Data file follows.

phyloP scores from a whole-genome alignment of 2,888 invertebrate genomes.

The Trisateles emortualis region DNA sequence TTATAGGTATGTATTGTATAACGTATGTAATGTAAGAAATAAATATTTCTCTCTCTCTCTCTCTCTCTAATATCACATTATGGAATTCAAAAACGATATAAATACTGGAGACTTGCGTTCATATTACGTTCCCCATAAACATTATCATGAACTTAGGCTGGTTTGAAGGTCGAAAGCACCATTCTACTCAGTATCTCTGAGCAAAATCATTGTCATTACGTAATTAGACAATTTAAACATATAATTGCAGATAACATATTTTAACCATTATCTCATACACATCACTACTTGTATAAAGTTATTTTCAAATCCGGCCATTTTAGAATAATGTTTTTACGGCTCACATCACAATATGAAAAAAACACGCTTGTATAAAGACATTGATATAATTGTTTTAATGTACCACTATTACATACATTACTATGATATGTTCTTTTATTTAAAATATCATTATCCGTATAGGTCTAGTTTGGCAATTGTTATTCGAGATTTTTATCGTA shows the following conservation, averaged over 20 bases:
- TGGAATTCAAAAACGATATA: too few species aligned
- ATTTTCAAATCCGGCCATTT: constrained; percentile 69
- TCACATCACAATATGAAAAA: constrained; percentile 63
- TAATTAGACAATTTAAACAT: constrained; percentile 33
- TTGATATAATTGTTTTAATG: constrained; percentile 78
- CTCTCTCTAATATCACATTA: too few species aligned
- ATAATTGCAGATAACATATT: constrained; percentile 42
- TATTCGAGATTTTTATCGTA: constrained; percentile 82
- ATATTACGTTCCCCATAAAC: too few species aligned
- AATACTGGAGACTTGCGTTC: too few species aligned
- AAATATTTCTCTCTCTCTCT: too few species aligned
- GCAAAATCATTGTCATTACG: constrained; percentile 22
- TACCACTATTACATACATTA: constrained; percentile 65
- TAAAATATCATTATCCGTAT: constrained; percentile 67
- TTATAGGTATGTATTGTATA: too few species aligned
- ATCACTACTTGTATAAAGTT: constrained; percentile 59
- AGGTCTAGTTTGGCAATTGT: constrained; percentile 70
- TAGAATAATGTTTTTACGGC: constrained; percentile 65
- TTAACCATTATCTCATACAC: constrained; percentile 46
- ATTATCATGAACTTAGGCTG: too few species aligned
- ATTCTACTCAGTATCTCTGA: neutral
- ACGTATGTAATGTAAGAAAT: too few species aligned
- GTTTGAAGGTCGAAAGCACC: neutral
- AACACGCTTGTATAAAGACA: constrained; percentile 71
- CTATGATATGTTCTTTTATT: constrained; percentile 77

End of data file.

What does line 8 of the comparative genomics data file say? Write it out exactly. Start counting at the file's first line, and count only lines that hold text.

- CTCTCTCTAATATCACATTA: too few species aligned